No. 588 Philadelphia 1982, Appeal from the Judgment of Sentence of the Court of Common Pleas, Philadelphia County, Criminal Trial Division, Nos. 1326-1329, October Term, 1980.
Gilbert E. Toll, Philadelphia, for appellant.
Carolyn E. Alden, Assistant District Attorney, Philadelphia, for Commonwealth, appellee.
McEwen, Beck and Montemuro, JJ. McEwen, J., files concurring statement.
[ 326 Pa. Super. Page 78]
This is an appeal from the judgment of sentence imposed on the appellant, Frederick Duden, Jr., by the Court of Common Pleas of Philadelphia County, per the Honorable Lynne M. Abraham. The appellant was convicted in a jury trial of forgery,*fn1 theft by deception,*fn2 theft by failure to
[ 326 Pa. Super. Page 79]
make required disposition of funds received,*fn3 and theft by unlawful taking.*fn4 The post-verdict motions in arrest of judgment and for a new trial filed by the appellant were denied by the court. The appellant was subsequently sentenced to three and one-half (3 1/2) to seven (7) years imprisonment and ordered to pay six thousand dollars ($6,000.00) on the forgery charge, and sentenced to three and one-half (3 1/2) to seven (7) years imprisonment on each of the theft charges. The sentences for theft were to be served concurrently with each other, but consecutive to the sentence for forgery. The appellant filed a petition to modify sentence which was denied. This appeal followed.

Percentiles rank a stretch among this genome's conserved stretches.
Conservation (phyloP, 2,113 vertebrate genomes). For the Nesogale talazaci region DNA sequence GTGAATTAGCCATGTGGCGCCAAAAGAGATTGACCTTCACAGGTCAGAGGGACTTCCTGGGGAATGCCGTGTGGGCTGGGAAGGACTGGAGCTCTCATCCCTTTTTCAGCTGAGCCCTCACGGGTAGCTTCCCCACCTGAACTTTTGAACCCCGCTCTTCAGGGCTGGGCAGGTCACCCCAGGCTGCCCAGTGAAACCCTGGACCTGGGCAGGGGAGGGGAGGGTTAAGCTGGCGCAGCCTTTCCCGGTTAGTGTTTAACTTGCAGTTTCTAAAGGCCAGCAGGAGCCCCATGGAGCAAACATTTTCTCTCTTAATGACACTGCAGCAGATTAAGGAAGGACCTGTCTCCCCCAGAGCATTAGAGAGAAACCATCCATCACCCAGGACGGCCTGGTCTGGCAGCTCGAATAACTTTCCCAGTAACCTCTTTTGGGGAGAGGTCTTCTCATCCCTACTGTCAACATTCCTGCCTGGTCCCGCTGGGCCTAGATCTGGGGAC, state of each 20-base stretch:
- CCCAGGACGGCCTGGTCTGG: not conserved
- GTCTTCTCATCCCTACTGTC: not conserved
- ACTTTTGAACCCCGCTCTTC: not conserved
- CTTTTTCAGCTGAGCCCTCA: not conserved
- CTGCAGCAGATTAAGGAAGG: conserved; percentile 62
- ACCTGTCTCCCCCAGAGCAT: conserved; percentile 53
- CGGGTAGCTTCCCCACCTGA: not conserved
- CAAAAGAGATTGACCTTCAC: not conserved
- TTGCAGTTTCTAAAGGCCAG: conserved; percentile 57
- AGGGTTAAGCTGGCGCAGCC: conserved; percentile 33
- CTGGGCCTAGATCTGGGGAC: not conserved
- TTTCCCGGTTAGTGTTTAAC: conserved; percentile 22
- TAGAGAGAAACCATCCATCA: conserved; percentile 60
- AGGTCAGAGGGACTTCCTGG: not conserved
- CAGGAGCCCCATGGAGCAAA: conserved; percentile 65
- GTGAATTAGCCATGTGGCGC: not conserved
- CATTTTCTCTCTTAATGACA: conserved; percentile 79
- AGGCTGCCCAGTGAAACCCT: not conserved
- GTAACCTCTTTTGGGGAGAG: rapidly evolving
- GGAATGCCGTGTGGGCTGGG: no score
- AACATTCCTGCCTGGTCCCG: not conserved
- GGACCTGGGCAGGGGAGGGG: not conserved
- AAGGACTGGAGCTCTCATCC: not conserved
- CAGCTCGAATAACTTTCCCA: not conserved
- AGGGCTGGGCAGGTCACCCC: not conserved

The appellant raises the following issues herein:
A. The sentence imposed by the court was illegal and improper.
B. The imposition of consecutive maximum sentences was manifestly excessive, and illegal.
1. Ineffectiveness of former counsel.
C. The prosecutor improperly commented on the appellant's failure to take the witness stand.
D. The Commonwealth failed to establish the jurisdiction of the court beyond a reasonable doubt.
E. The trial court erred in not holding a hearing on the admissibility of appellant's bank records seized by the Commonwealth pursuant to a search warrant.
F. The seizure of appellant's bank records was invalid and illegal per se.
G. The Commonwealth failed to prove by competent evidence that the $6,000.00 check payable to St. Joseph's Home was deposited in the appellant's account.
1. The trial court improperly allowed Ruth Cliggett, a record custodian, to offer opinion testimony.
2. Physical evidence consisting of the deposit slip and Mrs. Cliggett's testimony in connection therewith violated the Best Evidence Rule.
[ 326 Pa. Super. Page 803]
. Ineffectiveness of former counsel.
H. The appellant was denied a fair trial by having to defend a multiplicity of theft charges although he was alleged to have committed a single theft.
1. Ineffectiveness of former counsel.
We have carefully reviewed each of the appellant's arguments and find they are without merit except that only one sentence should have been imposed for theft. We also note that in arguments C, D and E, the appellant attempts to tack on claims of ineffectiveness of counsel without presenting them in the statement of questions presented. These claims are waived under our appellate rules, Pa.R.A.P. 2116, and will not be further discussed.